Rock the Dome 2016

Rock the Dome returns with new British favorite The 1975

Review: Colorful show and confessional lyrics help the indie-pop headliner win over American audiences.

Last night, Syracuse University students finally took off their beloved yoga pants and school hoodies, swarming the Carrier Dome to see ultra-popular British indie-pop band The 1975 headline the 2016 Rock the Dome concert.

The avid fans, mostly young women in artful makeup and flashy sun dresses, lined up two hours before the opening. But once inside, the fans had to wait a little longer.

Photo: Rachel Kline
New Jersey-rapper Shake opened Rock the Dome.

New Jersey-rapper Shake, part of hip-hop collective 070, warmed up the crowd. Merely content with her somewhat gothic performance and quivering voice, the audience screamed and started waving when asked "Who is a fan of The 1975?"

Unlike Shake’s performance, the second act mesmerized the crowd. Oh Wonder, also a London-based band, brought fresh, toe-tapping electronica and a posh London voice, foreshowing the upcoming British harmonies.

After a long wait and sudden blackout, the cheering crowd finally met the star of the night, The 1975. To a barrage of shouting and applause, lead singer Matthew Healy swaggered to the mic and set off the night with hit song “The 1975” from their self-titled debut album.

Healy maintained good interactions with the audience, greeting the audience by asking, “Ladies and gentlemen, how are you feeling tonight?" He counted “one, two, one, two, three, four” as the wild fans danced to the music.

Healy, apparently, holds great passion for the States. Besides saying with excitement, “We are here, we made it,” he expressed his heartfelt concern about the nearing nerve-racking presidential race.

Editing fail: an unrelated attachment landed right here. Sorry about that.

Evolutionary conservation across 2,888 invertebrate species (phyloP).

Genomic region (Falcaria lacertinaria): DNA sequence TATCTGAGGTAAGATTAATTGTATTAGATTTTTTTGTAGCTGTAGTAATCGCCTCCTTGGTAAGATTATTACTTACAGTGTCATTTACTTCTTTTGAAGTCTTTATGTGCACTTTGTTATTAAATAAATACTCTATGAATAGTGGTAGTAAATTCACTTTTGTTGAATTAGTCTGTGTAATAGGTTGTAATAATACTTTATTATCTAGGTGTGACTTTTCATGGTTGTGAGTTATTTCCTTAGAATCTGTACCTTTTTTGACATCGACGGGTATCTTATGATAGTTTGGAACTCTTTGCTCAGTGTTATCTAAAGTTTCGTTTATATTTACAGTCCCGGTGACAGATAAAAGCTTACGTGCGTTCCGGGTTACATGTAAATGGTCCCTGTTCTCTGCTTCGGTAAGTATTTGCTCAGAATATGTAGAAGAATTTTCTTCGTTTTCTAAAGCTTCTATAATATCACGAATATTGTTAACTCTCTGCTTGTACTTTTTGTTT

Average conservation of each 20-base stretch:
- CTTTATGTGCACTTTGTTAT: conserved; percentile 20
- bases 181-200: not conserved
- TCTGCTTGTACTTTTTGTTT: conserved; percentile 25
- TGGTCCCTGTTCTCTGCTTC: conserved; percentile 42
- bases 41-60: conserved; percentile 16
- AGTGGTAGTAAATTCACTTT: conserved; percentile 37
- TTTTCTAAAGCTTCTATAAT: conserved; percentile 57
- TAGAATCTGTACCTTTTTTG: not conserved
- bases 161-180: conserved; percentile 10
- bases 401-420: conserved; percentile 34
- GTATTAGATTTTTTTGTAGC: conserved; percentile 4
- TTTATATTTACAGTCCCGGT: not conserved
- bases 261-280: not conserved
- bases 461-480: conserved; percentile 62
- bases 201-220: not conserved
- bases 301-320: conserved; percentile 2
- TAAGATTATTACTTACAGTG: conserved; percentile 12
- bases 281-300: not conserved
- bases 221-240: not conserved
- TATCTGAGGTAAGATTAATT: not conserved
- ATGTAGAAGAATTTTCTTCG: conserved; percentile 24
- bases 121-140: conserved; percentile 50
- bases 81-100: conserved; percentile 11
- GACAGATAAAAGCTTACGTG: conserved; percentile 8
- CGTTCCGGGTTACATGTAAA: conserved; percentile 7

“There is no political speech, we are pop stars, we know nothing about politics,” Healy said. “We are from a politically and socially f---ed-up country; you are not like us…you have to vote.” The audience, hoping he would get back to singing, responded with a confused “what?”

Besides this awkward interlude, the show itself was an audio-visual feast that justified its popularity. The bright light projection pillars on the stage changed colors and patterns with the songs, washing the audience from blue to yellow, to a warm orange.

The 1975’s most-recent work is the 17-track collection “I like it when you sleep, for you are so beautiful yet so unaware of it,” which reached No. 1 status in both the United Kingdom and United States after coming out in February. The band played many of their hits, “She's American,” “Chocolate,” and “Love Me,” which were beautifully presented by Healy’s strong stage presence and flawless cooperation among band members. Fans sang along with Healy, precisely repeating the lyrics. During “Medicine” the excited crowd simultaneously and autonomously turned on the flashlights, creating a sea of sparkling tiny spots. When Healy climbed on the sound box, his body outlined in the darkness made him appear god-like, initiating, again, the slapping on the guardrails and unceasing screams.

It's surprising that The 1975 has such a devoted fan base in Syracuse, considering many other British bands’ futile, yet touchingly perseverant, endeavors of winning the heart of Uncle Sam. The 1975 really knows how to please the American audience with their flaky and confessional lyrics, Instagram-like music styles, and, of course, Healy's slender legs and stylish messy hair.

The energized vibe was tangible; the Brits won over the Americans this time.

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